2. When your children are having difficult times and there is a lot of acting up, and you are not able to deal with this simply by putting your foot down and drinking lots of red wine (like, because you're flying solo), bribe them:
3. Download one episode of the TV series in question to your iTunes and let them watch. They will beg for more.
4. Point out there's been a lot of acting up and establish the rules: No acting up, no whining, no tantrums - and you'll get a brand-new episode at the end of the day. It helps if you have a reputation for following through on your threatened consequences.
5. You have very well behaved kids, plus twenty minutes to yourself and your red wine at the end of each day, all for the price of $1.99 per episode. That's good enough to handle a little parental guilt.
(Please don't point out to me that it would be cheaper to buy a season's pass. I know that. But the little buggers know how to manipulate iTunes and if the episodes are already on the computer, ways would be found,. Then I'd have to punish them, and I don't want that. You know, don't tempt, then you don't have to deal, kind of thing.)
My dear husband is on a mission to secure some funds to keep the wolves off our doorstep. Read, he's off for short-term work in the Philippines. I'm a single mother for three weeks. Pshaw, I said to him, easy peasy, lemon squeezy. I can do this both hands down.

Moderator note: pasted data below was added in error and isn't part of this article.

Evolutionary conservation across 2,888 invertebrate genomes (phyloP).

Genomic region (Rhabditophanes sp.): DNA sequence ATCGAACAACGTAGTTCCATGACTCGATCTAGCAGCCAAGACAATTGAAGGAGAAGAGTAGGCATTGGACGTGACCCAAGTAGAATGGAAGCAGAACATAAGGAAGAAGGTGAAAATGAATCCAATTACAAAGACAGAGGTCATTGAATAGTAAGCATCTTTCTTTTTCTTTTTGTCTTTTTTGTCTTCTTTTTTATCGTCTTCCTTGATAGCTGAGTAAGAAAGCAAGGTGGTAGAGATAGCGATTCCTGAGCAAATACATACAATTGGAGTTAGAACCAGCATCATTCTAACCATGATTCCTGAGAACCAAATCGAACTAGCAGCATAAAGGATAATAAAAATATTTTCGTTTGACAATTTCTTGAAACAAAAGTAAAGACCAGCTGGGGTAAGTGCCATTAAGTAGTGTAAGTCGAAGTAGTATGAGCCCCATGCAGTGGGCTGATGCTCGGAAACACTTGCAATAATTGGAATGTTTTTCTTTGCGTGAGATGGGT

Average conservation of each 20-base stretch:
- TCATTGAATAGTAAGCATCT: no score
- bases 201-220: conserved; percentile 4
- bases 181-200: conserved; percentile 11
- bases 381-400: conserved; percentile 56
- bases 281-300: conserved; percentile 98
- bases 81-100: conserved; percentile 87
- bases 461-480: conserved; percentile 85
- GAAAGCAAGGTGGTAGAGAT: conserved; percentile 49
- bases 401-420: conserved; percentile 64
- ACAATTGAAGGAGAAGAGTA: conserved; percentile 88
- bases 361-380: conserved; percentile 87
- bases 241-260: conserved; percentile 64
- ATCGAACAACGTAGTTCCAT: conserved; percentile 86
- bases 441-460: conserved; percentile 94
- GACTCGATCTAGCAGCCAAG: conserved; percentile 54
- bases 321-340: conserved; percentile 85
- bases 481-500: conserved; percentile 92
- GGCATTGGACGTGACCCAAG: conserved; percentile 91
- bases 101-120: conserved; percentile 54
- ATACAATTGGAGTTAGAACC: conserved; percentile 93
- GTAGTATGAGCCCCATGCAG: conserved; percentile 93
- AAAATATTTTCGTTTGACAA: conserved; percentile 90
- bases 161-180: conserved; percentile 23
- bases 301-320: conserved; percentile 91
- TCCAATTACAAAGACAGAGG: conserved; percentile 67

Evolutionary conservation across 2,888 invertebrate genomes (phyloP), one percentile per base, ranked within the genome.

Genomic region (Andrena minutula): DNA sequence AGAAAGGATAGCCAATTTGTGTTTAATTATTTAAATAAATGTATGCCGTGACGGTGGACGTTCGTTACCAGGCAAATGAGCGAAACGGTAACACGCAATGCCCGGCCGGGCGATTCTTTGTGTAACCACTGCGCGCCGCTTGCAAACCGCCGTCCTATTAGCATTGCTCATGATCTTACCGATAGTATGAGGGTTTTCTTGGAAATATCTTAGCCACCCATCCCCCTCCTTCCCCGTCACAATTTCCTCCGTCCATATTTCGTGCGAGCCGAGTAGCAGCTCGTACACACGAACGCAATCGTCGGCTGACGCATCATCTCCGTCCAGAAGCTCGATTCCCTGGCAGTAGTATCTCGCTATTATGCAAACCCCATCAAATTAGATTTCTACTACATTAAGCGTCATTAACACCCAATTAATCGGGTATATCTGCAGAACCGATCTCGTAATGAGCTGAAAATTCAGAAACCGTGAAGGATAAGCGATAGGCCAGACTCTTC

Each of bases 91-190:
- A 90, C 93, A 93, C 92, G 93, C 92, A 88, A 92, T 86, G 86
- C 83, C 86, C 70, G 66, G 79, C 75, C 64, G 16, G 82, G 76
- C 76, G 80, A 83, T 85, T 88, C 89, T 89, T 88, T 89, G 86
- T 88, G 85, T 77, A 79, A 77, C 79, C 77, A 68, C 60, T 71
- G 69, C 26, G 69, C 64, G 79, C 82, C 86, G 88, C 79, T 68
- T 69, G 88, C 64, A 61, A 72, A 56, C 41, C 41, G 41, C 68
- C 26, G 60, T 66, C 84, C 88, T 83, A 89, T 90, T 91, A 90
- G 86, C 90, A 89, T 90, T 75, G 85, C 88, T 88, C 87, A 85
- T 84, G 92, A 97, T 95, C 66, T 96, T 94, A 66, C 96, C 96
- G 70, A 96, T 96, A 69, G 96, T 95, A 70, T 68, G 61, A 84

He was gone for all of three hours, and I got the kids down to bed in a reasonable time frame. By 8:30 pm, they were all in their beds, soundly asleep.
At 12:01, Leah cried. I plugged her (aka insert the pacifier), waited two minutes, she continued to fuss, so I made up the bottle which I cleverly had prepared in advance. I fed her, she fell asleep in my arms, I breathed some baby smell and cuddled with her for some minutes, then put her down and watched her as she settled nicely in her crib. As I check on Jacob, who has been having a bad cough, I find he has vomited in his sleep. So, lift little boy, cover soiled bed with towel, rub his face clean, put him down in his bed again.
At 12:20, she cried again. Wash, rinse, reapeat. Only this time, she didn't seem happy. I switched on the mobile over her bed and left.
At 12:25, as I was reading a bit to fall back asleep, I heard little feet. I looked to the door, nobody came. Little feet to the bathroom, little feet back to the bedroom. OK.
At 12: 27, little feet to the bathroom again. Considerably more time passes. Hm.